Federal officials said Wednesday they plan to strengthen cautions about a rare side effect of some COVID-19 vaccines — chest pain and heart inflammation, mostly among teenagers and young adults.
But in an unusual joint statement, top U.S. government health officials, medical organizations, laboratory and hospital associations and others stressed the overriding benefit of the vaccines.
“The facts are clear: this is an extremely rare side effect, and only an exceedingly small number of people will experience it after vaccination. Importantly, for the young people who do, most cases are mild, and individuals recover often on their own or with minimal treatment,” the statement said.
There does seem to be a link between the Pfizer and Moderna shots and some cases of heart inflammation, experts said at a meeting Wednesday of an outside panel that advises the Centers for Disease Control and Prevention on vaccinations.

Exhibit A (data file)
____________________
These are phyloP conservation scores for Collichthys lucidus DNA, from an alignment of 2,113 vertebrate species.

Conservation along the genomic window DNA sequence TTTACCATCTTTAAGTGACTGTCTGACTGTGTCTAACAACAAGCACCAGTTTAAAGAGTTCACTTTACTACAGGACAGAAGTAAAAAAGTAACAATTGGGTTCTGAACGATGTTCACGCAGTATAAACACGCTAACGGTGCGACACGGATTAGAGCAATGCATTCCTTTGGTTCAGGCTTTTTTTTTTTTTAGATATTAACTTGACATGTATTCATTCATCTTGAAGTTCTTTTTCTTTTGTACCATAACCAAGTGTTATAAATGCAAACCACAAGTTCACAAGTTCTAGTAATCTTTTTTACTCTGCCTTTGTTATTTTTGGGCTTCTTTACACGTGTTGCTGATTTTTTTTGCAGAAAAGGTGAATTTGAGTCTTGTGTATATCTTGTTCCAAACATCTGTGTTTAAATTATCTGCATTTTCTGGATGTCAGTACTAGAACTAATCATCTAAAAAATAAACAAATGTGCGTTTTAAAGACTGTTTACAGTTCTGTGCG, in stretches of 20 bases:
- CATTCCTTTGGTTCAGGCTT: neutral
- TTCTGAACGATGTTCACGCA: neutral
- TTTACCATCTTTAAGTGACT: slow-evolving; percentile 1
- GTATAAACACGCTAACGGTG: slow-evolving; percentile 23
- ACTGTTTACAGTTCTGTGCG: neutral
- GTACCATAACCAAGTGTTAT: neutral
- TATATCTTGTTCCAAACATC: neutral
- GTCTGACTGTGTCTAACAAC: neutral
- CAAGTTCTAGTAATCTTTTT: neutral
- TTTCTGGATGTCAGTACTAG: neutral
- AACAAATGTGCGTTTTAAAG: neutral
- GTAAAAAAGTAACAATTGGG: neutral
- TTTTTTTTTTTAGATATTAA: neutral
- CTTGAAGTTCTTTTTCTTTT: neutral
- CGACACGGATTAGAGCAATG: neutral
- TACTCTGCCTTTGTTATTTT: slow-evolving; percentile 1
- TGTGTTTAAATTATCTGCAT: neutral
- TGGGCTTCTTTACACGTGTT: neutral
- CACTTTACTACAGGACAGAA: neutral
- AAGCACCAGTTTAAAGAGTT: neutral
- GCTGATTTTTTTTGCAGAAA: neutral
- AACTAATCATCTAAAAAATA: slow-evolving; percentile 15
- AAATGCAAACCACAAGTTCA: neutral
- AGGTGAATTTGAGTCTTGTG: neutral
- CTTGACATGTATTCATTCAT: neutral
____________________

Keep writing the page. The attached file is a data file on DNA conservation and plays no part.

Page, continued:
The problem appears to be most common in young men after they receive their second of two doses, but it is nevertheless rare overall: There have been 323 confirmed reports of the inflammation in people younger than 30, and the vast majority recovered from their symptoms.
That risk “seems to me, and to many others, to be much lower than the risk of COVID,” said Dr. Brian Feingold, a University of Pittsburgh heart specialist who is not a member of the panel.